Much of the bi-associative strangeness of the book’s descriptions of Area X is preserved: blossoming branches act as antlers on deer, human limbs are melded into the root systems of trees, concentric rows of teeth occur inside the crocodile-like Monster that attacks the women as they explore an orchard of humanoid bushes. “A religious event? An extra-terrestrial event? A higher Dimension? We have many theories and few facts,” admits Ventress. “When you see beauty in desolation it changes something inside you,” says VanderMeer’s protagonist in the novel. “Desolation tries to colonize you.” This is, perhaps, the most important attribute of the New Weird – that it replaces human delusions of self-importance with deeper and more mysterious truths. From the Space Opera scope of M John Harrison‘s Kefahuchi Tract trilogy with its pointless repetitions of people and the monstrous haunting of humanity from the Time Abyss to the Drugs and crime (see Crime and Punishment) and photography sequence of the Cass Neary novels by Elizabeth Hand – both series of novels display their authors’ facility at counterbalancing Postmodernism with a deep comprehension of genre – the form must go beyond its delivery mechanisms to achieve its emotional payload. More often than not the weird does this by combining the real and the uncanny and making the uncanny seem more real than the everyday delusions of human assumption. Symbolism and surrealism is very often important to this process, as is a central scientific metaphor. In the case of Annihilation, this is cellular activity and its connotative capacity for communicating the implications of EvolutionClimate Change and Medicine:-


Annihilation entry




Six Great Films (about the Patriarchy by the Patriarchy)

  • 1. The Dark Knight Rises
    One of the most unsettling films I’ve ever seen. My partner loved it. “I like his car,” she says. “But… it’s about the supremacy of fascism,” I splutter. “Yeah,” she smiles, “I like his torso too.” That old Sylvia Plath line from ‘Daddy’ comes to mind: every woman loves a fascist. Scary but instructive.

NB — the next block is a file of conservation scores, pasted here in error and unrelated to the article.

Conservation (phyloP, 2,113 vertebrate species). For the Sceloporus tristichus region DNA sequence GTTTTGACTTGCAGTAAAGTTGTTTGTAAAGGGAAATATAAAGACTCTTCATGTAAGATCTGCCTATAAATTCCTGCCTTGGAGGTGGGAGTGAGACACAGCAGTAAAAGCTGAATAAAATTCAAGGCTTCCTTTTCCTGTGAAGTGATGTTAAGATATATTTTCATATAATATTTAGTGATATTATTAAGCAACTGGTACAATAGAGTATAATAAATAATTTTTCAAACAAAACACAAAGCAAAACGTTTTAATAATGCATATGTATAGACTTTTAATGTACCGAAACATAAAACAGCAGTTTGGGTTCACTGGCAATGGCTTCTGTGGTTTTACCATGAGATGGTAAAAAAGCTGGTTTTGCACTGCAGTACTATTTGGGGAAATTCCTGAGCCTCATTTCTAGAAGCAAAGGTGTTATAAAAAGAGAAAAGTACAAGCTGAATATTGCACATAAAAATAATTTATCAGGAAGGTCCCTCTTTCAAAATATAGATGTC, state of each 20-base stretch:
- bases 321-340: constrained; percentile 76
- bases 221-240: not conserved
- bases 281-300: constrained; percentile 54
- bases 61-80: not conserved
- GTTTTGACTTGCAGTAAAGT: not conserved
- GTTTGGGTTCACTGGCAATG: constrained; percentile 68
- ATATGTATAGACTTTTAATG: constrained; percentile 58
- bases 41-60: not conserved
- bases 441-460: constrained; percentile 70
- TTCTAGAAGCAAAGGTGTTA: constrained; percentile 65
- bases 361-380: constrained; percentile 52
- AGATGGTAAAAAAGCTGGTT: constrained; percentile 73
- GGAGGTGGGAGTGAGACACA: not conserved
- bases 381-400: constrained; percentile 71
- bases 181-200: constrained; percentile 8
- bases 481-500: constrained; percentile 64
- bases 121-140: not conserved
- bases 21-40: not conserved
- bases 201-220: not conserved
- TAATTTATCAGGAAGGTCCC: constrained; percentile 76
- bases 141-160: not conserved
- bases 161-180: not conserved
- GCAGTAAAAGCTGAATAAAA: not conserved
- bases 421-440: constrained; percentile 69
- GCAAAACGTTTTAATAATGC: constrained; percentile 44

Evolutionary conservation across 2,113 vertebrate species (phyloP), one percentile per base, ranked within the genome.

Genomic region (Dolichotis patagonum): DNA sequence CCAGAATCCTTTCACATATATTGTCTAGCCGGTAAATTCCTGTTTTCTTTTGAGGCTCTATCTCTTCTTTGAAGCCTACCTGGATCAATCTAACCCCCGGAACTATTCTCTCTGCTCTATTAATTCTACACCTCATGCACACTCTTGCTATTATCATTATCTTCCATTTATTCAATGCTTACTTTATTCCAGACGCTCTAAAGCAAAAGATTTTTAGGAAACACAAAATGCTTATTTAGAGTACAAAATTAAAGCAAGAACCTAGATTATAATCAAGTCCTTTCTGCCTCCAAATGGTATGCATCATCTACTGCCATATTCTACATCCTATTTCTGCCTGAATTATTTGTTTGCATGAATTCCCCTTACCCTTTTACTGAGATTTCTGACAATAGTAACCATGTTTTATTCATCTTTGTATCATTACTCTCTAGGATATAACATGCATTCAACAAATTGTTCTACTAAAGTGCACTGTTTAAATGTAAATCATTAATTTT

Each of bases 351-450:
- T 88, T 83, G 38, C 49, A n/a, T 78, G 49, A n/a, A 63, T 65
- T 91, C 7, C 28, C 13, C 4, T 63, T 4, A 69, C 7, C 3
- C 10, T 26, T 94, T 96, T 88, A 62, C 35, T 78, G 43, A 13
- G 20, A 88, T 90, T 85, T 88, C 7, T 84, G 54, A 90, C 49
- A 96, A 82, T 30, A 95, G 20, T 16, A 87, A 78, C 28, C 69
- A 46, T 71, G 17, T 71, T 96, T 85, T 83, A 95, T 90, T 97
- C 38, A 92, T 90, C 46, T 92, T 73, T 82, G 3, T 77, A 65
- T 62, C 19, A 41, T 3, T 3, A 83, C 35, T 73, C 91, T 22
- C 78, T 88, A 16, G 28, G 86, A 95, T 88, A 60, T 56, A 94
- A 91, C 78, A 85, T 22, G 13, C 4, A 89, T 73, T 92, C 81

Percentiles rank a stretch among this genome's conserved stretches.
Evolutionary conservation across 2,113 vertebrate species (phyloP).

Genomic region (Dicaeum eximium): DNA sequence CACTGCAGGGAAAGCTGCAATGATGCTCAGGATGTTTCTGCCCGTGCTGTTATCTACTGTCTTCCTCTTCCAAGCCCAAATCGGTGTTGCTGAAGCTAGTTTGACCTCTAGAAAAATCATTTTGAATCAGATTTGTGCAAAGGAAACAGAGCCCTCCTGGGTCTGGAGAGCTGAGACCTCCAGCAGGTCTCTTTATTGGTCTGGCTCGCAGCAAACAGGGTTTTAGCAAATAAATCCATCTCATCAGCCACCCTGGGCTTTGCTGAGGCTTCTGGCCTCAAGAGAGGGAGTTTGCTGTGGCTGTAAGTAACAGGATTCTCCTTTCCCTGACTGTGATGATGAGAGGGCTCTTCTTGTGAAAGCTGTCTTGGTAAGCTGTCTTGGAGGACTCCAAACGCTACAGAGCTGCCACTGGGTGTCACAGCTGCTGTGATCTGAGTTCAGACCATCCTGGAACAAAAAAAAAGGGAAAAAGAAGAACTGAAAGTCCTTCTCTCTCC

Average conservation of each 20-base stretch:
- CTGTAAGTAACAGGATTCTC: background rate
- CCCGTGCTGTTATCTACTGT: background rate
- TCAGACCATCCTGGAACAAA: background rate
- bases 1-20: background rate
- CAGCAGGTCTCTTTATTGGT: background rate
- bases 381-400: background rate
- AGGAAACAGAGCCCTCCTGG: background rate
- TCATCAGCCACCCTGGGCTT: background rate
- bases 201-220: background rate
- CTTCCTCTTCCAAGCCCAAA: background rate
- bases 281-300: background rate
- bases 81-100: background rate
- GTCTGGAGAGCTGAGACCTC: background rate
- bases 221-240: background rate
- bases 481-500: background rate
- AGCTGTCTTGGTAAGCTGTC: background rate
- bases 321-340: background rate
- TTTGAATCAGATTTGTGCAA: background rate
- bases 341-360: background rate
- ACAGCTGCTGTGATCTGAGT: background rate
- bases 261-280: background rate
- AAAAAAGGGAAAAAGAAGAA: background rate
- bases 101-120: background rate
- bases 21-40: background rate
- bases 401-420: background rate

• 2. Destry Rides Again
    Ooo, it’s Jimmy Stewart in a tight-fitting cowboy suit. But hang on, he won’t use his gun. What does his gun symbolise? Yup. Meanwhile, Marlene Dietrich’s singing: “See What the Boys in the Back Room Will Have”. I think we know, don’t you? It’s gayer than Top Gun.
  • 3. Get Carter
    Michael Caine’s niece is raped on film for the purposes of pornography. (Try not to cry.) His response is to fight the patriarchy with the tools of the patriarchy: violence, intimidation and murder. Then he dies. John Osborne mooches about in an unconvincing neck-beard. One of the bleakest and most truthful films ever made.
  • 4. Solaris
    Planetary scientist Kris Kelvin is haunted by his suicidal girlfriend. What does she represent? Guilt, an imaginary family, the epistemology of science itself; he’s separated subjects from objects, thoughts from feelings, in pursuit of data. Men are like that. He gets found out.
  • 5. Blue Velvet
    Masterpiece: I dare you to disagree. If you have to rape your mother to get it up, we’re all in trouble. And yet… all those robins together at the end: and those firemen at the beginning. Is that the patriarchy getting it together? It’s clear we’ll need a woman’s help to achieve that.
  • 6. Mad Max: Fury Road
    A film that wears its symbolism on Charlize Theron’s sleeve: bullet farms, corrupt bloodlines, threatening baroque skies. The leads underplay their roles to bring the background into the foreground: the old family structures have broken down and the big guy makes no sense anymore. Slow down: this is home.